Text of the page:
A dozen families living in Keel Street are once again struggling to maintain their homes as they face renovations.
This is the new landlord’s second attempt to evict tenants and then re-list the building. People who have lived here for a few decades are not giving up, but the owner says their strategy is going too far.
“We have no choice but to fight this because we don’t have anywhere else to go,” said one of the tenant organizers, Flynn Dunt.
Granthshala first reported on the condition of the building five months ago, just as the third wave of the pandemic was gathering steam. Everyone in the building had received N13 notices from landlord Riley Real Estate Ventures to terminate their tenancy, giving them four months to leave.
“The whole COVID thing going on, many of us have lost our jobs or are on leave. It’s very stressful, very stressful,” Andrea, a tenant, told Granthshala in March.
Tenants fought against the real estate investment company, taking their fight to social media. He pasted posters outside the company’s office and took his protest to the CEO’s doorstep.
Shortly after, the company removed the eviction notice. In the summer, the building moved back to the market. NS The listing described it as A “significant value-added opportunity”, adding rents was 50 percent of the market value. But the building never sold – and then last week some tenants were issued second round of eviction notices.
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“It has been like a rollercoaster ride – very stressful,” said Aines Gakutan, another tenant. The notices again give the tenants four months to leave.
On its website, the real estate development firm is open about its business model, with low-end properties being flipped after being renovated for maximum value. The company says its specialty is low-rise buildings and finished projects attract above-average rents.
After a few attempts to reach CEO Brendan Riley, Granthshala was able to contact him via email. In a statement to Granthshala, Riley says that after the cancellation of the first notice, the company tried to work with the tenants
“We told all tenants about our plans to add one to two more floors to the building, but we agreed that we would temporarily put our plans on hold due to the pandemic and with this understanding they would meet us so that we could let them know. “We wanted the chance to get to know them all personally and look forward to working closely with them on the project,” he wrote to Granthshala.
Instead, they claimed that they became unresponsive and uncooperative. He also said that he stifled the sale of the building by refusing to allow potential buyers into his units.
“My partners on this building and I have been extremely considerate of all tenants by canceling the N13 and doing our best to keep the communication lines open,” Riley wrote. “We both know that there are many other developers/property owners who would have handled this with very little empathy and understanding and a willingness to cooperate with their tenants. We choose not to conduct ourselves that way.”
He said the tenants went too far by publicly defaming him and his company and calling the protest outside his home illegal. Still, he says he is ready to work on a proposal with her.
Dante said the protest outside Riley’s home was peaceful and necessary.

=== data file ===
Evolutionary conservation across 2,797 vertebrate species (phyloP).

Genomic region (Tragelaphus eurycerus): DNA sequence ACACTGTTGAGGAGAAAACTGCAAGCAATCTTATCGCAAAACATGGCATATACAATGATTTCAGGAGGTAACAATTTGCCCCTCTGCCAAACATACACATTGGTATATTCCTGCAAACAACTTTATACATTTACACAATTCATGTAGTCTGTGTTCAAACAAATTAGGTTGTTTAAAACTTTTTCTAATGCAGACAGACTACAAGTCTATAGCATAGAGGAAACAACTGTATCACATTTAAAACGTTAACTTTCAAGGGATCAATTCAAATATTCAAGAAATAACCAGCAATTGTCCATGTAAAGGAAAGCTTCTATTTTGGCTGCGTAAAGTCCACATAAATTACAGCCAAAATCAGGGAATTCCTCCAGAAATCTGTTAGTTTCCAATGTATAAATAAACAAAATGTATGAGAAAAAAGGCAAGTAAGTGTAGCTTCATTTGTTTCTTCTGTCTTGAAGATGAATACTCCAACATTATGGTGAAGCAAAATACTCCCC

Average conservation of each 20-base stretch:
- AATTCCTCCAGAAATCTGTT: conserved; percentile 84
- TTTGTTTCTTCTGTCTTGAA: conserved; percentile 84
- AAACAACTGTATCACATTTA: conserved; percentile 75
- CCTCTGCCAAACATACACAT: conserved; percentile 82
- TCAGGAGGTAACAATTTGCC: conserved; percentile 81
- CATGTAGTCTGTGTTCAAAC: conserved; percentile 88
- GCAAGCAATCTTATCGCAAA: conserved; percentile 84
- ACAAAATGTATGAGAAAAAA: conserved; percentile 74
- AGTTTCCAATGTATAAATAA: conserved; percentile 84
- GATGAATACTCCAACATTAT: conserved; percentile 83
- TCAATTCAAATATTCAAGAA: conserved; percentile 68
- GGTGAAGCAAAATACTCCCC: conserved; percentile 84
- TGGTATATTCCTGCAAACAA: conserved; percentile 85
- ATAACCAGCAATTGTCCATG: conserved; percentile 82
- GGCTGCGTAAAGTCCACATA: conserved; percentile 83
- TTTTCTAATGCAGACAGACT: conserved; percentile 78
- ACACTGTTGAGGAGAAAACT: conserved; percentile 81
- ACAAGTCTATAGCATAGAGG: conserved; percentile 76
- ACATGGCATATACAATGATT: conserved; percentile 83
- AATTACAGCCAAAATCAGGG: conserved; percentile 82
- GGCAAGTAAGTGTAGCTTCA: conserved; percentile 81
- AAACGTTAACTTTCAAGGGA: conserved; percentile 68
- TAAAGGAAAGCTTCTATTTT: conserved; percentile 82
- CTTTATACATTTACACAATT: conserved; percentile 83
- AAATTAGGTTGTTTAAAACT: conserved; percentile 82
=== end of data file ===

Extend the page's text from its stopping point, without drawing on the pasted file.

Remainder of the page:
“We have kids and elderly people in the building, and we don’t know where they’ll go if they’re kicked out and they’re trying to get us out,” Dante said.
Riley says tenants are being offered three months’ rent and the unit will be given back to them once the repairs are complete, but at an “increased amount in the indexed rent.”
Ontario landlord tenant rules need to change: councilor
All these works are legal and compliant with the Residential Tenancy Act. A city councilor doing repair work in his ward says it needs to be replaced.
“With the pressure of real estate in the market, people are engaged in speculative buying practices, trying to turn properties and increase profits. Of course, the people who are on the other side of it are being squeezed,” Cowney said. Brad Bradford (Beach – East York). Bradford also sits on the city’s housing committee.
“Provincially there are rules and regulations but they are very difficult to enforce, and it also puts a burden on the tenants,” he explained. “It’s a complicated system the landlord-tenant board is backed by forever.”
Every tenant facing an eviction order has the right to a board hearing, a spokesman for the Ministry of Municipal Affairs and Housing told Granthshala.
“A tenant need not move out unless an eviction order has been issued by an adjudicator,” spokesman Matt Carter wrote in a statement. He said that under Ontario law, a landlord cannot charge a tenant more rent than they would have been paying if they had not moved out.
Last year, the province increased fines for landlords and rental companies that don’t follow the rules. In addition to other rule changes, owners who file for eviction now also have to tell the Landlord Tenant Board if this isn’t the first time they’ve applied to vacate a certain unit.
Toronto also has bylaws to protect rental buildings with six or more units from being demolished. Bradford says it’s one way the city can help stand-up for tenants.
“When I hear about renovations in my office I immediately flag them to see permits for Toronto Building Department employees,” Bradford said. “I follow up by contacting the landlord and letting them know that we know exactly what is going on here, the tenant arrived and we are getting into these issues. It is important for landlords engaged in these practices That it’s just not going to fly under the radar.”
For tenants in the Keele Street building, a second notice gives them until January to find another home.
“At the end of the day, it’s a business,” Riley wrote. “We all have families and we have to put bread on the table.”